The Colorado Avalanche have a big decision ahead of them.
Holding the first pick in the 2013 NHL Draft, the Avalanche have a handful of players to choose from who could realistically become franchise-caliber players, altering the future of the entire franchise.
Most feel that first pick should be American-born defenseman Seth Jones of the WHL’s Portland Winterhawks. Big, mobile, and gifted, Jones is regarded as the complete package; a franchise cornerstone you build around.
Patrick Roy didn’t quite feel the same when he announced that the team would not be using it’s pick, if they still had that pick and didn’t trade it away, on Jones or any other defenseman. No, they were going for one of the three forwards at the top of their draft board – Halifax’s Nathan MacKinnon, his teammate Jonathan Drouin, or Russian-born-but-playing-in-Finland Aleksander Barkov.
Many argued if that was the right decision given the Avalanche’s lack of defensive depth and dearth of talent at the position. Especially when a player like Jones comes around, which isn’t often.
What most aren’t saying, however, is that the Avalanche probably made the right choice.
Historically speaking, defensemen taken with the first overall pick don’t pan out like you’d expect. Six defensemen from 1980-2010 (the last two years were left out as it’s unfair to judge those prospects after just two years) were selected with the first pick: Gord Kluzak (1982), Roman Hamrlik (1992), Ed Jovanovski (1994), Bryan Berard (1995), Chris Phillips (1996), and Erik Johnson (2006). If you want to be totally accurate, Wendel Clark was a defenseman when he was made the first pick in 1986 but spent his career as a winger.
Without even delving into stats, that’s not a great track record for defensemen taken first. Gluzak was a huge bust. Hamrlik, Jovanovski, and Phillips have had long, solid careers but were never the cornerstones they were thought to be. Berard looked to be a very good defenseman for the first few years of his career, but an eye injury in 2000 dramatically altered his course of history. And Johnson remains an enigma, struggling with injury and inconsistency throughout his career.
Even if we expand our look at defensemen into the top three, it doesn’t get drastically better. For every Chris Pronger and Scott Niedermayer, you get two Craig Wolainins and Aki Bergs. Very few star defensemen seem to come from this high in the draft and at best, you’re generally looking at a very solid defender but not someone who would warrant a franchise-changing pick. History doesn’t favor Jones as the top pick.
Now let’s take a look at the forwards taken with the top pick since 1980. There are 15 centers and 8 wingers on that list. It’s pretty obvious that centers are the premium picks considering there have been more centers taken first overall than wingers and defensemen combined (15 – 14).
The list of centers taken is not without its busts – Doug Wickenheiser (1980), Alexandre Daigle (1993), Patrik Stefan (1999) – but the list of centers taken first is like a who’s who of star players: Dale Hawerchuk, Mario Lemieux, Pierre Turgeon (not a star, maybe, but his numbers were tremendous), Mike Modano, Mats Sundin, Eric Lindros, Joe Thornton, Vincent Lecavalier, Sidney Crosby, Steven Stamkos, and John Tavares.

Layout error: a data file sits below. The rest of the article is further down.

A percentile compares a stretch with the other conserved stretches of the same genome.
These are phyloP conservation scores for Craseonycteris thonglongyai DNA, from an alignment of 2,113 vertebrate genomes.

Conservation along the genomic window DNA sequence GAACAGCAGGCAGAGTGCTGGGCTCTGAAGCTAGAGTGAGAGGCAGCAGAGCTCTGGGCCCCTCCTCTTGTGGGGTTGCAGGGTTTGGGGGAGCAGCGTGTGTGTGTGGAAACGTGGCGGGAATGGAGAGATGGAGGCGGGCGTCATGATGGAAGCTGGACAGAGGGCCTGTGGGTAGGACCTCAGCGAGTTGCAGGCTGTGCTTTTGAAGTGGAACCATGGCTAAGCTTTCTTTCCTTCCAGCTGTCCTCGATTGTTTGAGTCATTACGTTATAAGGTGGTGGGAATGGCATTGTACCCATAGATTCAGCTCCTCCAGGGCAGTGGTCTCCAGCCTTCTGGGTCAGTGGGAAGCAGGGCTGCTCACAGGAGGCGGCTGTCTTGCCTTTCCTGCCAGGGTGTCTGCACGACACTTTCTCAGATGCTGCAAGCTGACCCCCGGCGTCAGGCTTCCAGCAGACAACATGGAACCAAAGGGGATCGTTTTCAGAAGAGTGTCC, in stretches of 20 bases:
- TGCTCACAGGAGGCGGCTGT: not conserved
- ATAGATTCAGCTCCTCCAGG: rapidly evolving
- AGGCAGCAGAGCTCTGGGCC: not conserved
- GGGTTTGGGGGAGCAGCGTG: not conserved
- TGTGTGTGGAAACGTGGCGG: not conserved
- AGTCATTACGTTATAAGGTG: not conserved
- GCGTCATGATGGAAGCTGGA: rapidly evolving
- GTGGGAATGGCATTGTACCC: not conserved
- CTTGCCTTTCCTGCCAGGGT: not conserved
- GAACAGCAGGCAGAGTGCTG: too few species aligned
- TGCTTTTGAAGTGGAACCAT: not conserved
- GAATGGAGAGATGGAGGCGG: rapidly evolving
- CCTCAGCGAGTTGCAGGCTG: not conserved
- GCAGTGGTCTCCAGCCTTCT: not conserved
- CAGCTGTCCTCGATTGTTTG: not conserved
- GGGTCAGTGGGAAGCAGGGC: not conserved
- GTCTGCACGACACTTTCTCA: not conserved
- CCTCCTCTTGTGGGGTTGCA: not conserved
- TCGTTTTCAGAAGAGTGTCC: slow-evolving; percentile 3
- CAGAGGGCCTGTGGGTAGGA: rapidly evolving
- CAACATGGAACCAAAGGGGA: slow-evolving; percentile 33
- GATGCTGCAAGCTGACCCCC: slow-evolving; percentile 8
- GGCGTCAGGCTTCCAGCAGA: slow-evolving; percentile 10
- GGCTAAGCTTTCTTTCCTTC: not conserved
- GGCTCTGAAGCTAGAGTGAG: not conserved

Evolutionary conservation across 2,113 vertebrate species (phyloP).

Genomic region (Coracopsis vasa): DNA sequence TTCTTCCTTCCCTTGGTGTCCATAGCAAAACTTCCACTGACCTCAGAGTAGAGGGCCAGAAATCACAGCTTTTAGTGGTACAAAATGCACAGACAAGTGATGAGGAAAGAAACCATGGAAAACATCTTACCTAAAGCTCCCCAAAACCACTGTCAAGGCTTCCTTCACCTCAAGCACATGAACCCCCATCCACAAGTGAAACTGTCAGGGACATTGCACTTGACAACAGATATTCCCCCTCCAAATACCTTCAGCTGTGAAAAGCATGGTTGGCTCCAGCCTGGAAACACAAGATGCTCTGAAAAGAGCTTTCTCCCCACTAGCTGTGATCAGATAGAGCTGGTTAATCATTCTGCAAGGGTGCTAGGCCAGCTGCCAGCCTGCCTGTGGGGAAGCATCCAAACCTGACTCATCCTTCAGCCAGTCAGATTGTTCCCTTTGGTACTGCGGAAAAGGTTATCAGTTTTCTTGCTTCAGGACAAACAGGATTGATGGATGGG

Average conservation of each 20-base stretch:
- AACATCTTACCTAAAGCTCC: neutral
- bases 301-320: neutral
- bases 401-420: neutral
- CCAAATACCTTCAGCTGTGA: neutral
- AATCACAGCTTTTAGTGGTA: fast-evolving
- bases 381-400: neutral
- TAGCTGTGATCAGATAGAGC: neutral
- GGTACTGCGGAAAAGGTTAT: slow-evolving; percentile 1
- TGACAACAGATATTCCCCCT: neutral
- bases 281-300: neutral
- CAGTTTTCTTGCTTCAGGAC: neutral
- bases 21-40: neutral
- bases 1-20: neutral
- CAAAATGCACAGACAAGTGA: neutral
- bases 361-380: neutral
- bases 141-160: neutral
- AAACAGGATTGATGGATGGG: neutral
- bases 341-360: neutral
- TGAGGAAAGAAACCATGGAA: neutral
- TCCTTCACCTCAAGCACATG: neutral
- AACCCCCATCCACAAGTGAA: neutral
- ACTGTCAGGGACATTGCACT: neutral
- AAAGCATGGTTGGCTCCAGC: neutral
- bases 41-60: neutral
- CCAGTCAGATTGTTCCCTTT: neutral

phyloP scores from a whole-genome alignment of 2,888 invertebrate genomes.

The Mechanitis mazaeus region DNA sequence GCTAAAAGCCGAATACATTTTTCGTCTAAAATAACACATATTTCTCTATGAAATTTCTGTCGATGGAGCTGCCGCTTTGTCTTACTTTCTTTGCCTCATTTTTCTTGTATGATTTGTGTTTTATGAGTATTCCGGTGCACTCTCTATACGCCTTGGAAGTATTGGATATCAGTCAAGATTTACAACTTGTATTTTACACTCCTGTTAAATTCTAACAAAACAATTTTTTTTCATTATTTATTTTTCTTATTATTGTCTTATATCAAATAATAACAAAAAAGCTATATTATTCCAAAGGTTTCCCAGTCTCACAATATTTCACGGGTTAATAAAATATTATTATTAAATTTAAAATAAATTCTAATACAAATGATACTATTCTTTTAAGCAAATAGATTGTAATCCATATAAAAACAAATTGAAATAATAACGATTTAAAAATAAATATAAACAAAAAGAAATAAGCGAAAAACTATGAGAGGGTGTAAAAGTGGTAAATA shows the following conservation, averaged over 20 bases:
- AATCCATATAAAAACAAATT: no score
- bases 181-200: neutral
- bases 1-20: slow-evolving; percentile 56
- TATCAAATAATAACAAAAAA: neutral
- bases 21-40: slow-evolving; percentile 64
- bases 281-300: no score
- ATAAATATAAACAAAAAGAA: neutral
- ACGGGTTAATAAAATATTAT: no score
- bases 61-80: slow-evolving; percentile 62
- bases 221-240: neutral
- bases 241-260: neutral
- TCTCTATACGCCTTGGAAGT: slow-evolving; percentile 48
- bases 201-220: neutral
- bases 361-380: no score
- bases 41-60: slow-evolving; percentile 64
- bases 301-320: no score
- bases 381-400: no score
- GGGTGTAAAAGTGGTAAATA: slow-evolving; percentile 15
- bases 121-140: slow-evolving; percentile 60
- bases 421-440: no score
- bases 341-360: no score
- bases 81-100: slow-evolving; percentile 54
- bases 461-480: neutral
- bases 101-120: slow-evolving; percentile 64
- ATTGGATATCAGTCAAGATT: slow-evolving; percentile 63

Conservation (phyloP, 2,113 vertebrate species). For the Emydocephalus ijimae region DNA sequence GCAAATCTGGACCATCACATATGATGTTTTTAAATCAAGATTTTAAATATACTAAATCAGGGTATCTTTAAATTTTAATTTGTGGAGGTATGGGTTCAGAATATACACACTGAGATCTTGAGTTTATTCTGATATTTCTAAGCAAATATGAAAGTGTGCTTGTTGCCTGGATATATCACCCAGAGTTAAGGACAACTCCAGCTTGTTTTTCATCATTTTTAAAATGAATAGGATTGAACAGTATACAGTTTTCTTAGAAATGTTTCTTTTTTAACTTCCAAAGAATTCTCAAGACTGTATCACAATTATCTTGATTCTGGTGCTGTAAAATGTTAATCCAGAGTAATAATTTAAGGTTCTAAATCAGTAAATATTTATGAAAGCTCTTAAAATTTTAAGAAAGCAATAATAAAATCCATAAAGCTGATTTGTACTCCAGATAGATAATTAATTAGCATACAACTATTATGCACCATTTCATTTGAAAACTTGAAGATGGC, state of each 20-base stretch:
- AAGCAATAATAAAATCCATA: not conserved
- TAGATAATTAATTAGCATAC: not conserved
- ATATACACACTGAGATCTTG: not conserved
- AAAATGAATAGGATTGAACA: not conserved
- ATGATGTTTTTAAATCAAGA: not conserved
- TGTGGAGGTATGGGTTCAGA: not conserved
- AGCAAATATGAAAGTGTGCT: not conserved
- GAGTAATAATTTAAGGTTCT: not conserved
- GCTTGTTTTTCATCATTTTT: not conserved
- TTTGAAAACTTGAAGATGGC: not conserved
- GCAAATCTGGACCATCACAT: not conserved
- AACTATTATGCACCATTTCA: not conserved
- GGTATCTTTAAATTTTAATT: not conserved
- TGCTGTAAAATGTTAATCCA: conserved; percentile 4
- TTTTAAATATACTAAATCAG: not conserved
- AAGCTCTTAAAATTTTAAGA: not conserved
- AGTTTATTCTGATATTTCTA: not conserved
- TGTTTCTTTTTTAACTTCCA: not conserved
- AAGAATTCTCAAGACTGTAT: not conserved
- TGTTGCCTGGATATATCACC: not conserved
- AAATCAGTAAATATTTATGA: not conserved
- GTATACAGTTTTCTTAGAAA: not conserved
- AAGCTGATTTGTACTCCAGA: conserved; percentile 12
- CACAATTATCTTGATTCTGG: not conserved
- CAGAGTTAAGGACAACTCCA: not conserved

Just four guys out of that group have been considered true busts while the rest have been stars for most or all of their careers. Hawerchuk, Lemieux, and Sundin are in the Hall of Fame. Modano and Lindros are probably in, too. Thornton, Crosby, Stamkos, and Tavares are amongst the handful of the best players in the game. Lecavalier wasn’t too shabby of a player, either, asTampa’s franchise center for the bulk of his career until injuries intervened.
Generally speaking: when you select a center with the top pick, odds are that you’re going to get a franchise player who will be a star and potentially a member of the Hockey Hall of Fame.
Now let’s look at the wingers taken. I know that Jonathan Drouin is rated as a left winger in this year’s draft but for argument’s sake, I just put together the wingers that were taken first since 1980. That list reads: Wendel Clark (1985, again a defenseman who played as a winger in the pros), Joe Murphy (1986), Owen Nolan (1990), Ilya Kovalchuk (2001), Rick Nash (2002), Alexander Ovechkin (2004), Patrick Kane (2007), and Taylor Hall (2010).
The thing that’s most striking about that group is the way it starts – not well – and the jump it takes from Kovalchuk on. The last five on that list are all legitimate stars; Kovalchuk has been one of the game’s most feared snipers since his debut, Nash was the face of the franchise in Columbus, Ovechkin was arguably the face of the league for a while and has three MVPs, Kane has two Stanley Cups and a Conn Smythe, and Hall is a budding scorer having finished in the top 10 this season.
There is no surefire way to predict who will do what in their pro careers and scouts have made a regular habit of being wrong. It’s the nature of the system, a gamble in every sense of the word.
History, however, dictates that the right move is to take either MacKinnon or Drouin with the first overall pick and leave Jones to someone else. Should MacKinnon, the top pick according to Roy himself, pan out and carry the Avs back to prominence,Roy will look like a genius. If not, he’ll be ridiculed and berated all across Avalanche Nation.
Luckily for St.Patrick, history in the draft and one of success on the ice are on his side.
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